Last month I facilitated a conversation about language and relevancy in the conflict resolution field for the New England Association for Conflict Resolution annual meeting.
If you’re a New England mediator who missed the vibrant, fast-paced discussion, you can now read a summary of it in the publicly available Winter-Spring 2012 NE-ACR News. I was also profiled in the issue for their ongoing “10 Questions for…” series. Here’s a snippet:
How did you get started in this field?
I was a college dean, and my president kept asking me to mediate disputes in various departments on campus and facilitate large campus meetings where there were diverse and strong opinions on a variety of organizational matters. Then she began recommending me to presidents at other institutions, and I realized that people saw me as someone who could help them sort out messy stuff. I was just winging it, though, so I decided I’d better get mediation training. I came home from that first basic mediation course knowing conflict resolution was the work I wanted to do all the time.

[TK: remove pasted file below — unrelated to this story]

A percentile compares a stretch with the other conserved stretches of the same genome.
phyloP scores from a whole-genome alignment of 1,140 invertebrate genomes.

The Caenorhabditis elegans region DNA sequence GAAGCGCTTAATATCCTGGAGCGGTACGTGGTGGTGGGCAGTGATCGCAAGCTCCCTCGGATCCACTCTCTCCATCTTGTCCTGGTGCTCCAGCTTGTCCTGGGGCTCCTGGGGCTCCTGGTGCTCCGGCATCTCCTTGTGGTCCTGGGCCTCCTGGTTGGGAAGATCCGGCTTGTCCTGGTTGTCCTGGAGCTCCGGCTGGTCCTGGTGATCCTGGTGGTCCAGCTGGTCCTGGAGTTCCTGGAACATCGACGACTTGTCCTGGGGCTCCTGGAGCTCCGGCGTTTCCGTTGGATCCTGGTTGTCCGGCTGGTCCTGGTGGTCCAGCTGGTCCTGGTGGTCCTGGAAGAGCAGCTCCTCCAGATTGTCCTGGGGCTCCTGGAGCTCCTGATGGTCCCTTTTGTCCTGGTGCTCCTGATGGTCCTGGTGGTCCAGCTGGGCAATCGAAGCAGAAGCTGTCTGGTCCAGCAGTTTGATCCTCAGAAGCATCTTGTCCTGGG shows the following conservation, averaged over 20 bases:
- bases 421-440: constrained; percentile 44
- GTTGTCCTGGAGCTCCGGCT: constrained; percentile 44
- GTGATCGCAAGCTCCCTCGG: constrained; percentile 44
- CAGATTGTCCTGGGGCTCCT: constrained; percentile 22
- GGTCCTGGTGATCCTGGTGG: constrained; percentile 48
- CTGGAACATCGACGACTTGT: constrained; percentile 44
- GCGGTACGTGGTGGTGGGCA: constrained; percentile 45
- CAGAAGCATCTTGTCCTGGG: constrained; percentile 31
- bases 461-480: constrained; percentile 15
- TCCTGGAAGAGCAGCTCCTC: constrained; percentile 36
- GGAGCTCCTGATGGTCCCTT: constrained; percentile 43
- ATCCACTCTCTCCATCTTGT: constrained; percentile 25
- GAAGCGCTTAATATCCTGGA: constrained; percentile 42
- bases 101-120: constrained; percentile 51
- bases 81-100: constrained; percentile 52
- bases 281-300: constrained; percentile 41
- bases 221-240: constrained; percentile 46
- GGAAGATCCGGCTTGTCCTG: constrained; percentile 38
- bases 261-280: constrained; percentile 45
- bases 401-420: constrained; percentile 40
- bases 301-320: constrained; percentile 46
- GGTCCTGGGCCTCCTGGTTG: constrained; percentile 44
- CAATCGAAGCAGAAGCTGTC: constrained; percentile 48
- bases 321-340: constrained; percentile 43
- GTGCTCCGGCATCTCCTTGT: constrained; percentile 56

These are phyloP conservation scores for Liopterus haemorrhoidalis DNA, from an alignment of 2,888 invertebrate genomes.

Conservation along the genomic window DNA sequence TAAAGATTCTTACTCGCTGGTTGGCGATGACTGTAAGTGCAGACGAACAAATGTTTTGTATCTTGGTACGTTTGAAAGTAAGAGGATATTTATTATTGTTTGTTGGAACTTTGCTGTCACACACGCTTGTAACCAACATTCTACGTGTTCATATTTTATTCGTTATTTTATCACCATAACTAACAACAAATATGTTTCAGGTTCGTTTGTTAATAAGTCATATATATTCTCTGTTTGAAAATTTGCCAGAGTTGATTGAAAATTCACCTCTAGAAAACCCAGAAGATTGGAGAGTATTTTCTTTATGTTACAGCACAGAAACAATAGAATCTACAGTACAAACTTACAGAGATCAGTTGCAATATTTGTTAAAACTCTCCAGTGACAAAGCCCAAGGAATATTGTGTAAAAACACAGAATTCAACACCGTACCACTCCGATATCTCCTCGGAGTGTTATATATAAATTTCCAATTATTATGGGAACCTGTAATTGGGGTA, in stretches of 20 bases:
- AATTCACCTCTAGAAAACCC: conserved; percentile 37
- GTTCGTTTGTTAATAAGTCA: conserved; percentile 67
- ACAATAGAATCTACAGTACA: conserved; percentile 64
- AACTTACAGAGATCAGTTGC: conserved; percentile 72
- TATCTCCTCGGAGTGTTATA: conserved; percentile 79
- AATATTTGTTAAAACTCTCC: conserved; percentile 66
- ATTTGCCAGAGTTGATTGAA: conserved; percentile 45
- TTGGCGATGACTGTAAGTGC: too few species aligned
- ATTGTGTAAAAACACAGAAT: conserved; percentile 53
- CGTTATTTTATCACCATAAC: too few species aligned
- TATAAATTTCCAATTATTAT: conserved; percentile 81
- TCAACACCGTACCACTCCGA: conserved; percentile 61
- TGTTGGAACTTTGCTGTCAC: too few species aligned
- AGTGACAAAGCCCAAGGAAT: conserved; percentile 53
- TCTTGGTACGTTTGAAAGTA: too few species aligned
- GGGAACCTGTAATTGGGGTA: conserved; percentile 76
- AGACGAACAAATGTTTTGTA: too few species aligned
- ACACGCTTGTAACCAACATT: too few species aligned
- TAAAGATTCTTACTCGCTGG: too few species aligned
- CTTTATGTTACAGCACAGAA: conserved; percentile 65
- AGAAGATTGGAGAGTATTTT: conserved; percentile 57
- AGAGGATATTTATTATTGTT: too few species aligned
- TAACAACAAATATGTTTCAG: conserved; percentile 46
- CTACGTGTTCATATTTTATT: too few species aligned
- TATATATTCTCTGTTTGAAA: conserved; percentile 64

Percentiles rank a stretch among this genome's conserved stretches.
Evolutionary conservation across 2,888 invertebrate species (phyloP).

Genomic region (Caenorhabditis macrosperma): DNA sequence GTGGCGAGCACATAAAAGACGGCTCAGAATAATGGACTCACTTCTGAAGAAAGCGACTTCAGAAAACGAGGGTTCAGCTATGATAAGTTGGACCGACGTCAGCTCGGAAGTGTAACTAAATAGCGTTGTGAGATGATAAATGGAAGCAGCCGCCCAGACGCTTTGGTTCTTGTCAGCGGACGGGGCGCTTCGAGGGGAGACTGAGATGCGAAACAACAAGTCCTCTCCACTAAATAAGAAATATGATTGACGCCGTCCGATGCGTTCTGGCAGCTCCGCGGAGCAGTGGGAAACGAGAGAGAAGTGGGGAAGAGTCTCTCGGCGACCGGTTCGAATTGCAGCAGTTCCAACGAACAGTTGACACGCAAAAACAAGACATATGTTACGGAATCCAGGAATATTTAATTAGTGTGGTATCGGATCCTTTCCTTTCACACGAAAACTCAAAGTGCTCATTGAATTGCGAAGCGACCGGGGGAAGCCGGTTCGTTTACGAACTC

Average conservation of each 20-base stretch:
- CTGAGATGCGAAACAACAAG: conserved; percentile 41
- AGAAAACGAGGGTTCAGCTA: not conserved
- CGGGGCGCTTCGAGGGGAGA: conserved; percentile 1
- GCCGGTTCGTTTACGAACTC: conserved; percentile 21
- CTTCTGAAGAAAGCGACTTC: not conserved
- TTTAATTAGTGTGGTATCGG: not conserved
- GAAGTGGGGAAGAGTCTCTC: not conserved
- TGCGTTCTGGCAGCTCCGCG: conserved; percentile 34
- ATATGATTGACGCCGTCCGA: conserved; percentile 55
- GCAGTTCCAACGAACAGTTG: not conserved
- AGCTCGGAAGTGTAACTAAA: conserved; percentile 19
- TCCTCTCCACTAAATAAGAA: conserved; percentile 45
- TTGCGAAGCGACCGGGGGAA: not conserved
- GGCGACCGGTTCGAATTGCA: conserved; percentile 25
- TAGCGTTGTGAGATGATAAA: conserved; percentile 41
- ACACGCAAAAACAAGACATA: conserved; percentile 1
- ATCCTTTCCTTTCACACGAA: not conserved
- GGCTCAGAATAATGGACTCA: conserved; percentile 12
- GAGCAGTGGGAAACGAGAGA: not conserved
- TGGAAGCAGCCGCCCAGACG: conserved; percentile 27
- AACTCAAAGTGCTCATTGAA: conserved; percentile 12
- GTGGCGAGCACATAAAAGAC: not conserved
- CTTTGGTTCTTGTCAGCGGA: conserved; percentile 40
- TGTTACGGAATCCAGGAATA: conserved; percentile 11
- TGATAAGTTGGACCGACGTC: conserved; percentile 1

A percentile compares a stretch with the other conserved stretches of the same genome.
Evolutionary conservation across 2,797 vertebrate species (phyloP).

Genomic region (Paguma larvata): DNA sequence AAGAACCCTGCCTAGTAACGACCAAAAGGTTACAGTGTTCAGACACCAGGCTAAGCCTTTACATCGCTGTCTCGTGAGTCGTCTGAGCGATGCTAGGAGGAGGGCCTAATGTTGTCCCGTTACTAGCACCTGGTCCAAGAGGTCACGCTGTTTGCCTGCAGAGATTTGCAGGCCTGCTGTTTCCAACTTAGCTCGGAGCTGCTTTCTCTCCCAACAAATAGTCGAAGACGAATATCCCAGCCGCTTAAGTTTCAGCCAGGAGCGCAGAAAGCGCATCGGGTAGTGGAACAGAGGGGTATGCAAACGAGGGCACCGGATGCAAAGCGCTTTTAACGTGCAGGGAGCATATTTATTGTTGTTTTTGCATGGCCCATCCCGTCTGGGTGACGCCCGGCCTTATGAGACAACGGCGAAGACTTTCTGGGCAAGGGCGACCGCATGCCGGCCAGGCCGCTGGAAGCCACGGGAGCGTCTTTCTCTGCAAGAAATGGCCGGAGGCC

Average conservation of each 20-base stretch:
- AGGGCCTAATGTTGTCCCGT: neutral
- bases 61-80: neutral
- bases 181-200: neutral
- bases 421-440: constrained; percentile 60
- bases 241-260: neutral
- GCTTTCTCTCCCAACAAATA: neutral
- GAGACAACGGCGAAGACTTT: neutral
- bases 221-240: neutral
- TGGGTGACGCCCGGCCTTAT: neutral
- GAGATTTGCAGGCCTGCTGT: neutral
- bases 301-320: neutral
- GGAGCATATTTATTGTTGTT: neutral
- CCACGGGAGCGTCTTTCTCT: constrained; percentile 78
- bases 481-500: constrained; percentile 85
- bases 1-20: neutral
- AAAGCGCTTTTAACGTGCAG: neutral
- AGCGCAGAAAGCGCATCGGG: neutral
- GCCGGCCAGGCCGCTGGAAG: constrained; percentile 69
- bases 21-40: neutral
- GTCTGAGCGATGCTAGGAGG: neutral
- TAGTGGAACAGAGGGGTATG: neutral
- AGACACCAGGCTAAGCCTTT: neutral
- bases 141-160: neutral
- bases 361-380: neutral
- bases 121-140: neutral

When was this?
That was in 1996. I was a VP by then, and it was months before I built up the courage to walk away from a good and fulfilling job.
Editor, NE-ACR Past President, and all-around fab mediator Louisa Williams has put together another gotta-read edition of the newsletter. It includes a review of Thinking, Fast and Slow (affiliate link) by Danial Kahneman, whose early work lit me on fire while I was working on my doctoral dissertation in the early 90s. I enjoyed Kahneman’s new book tremendously and am still working to digest all that was in it.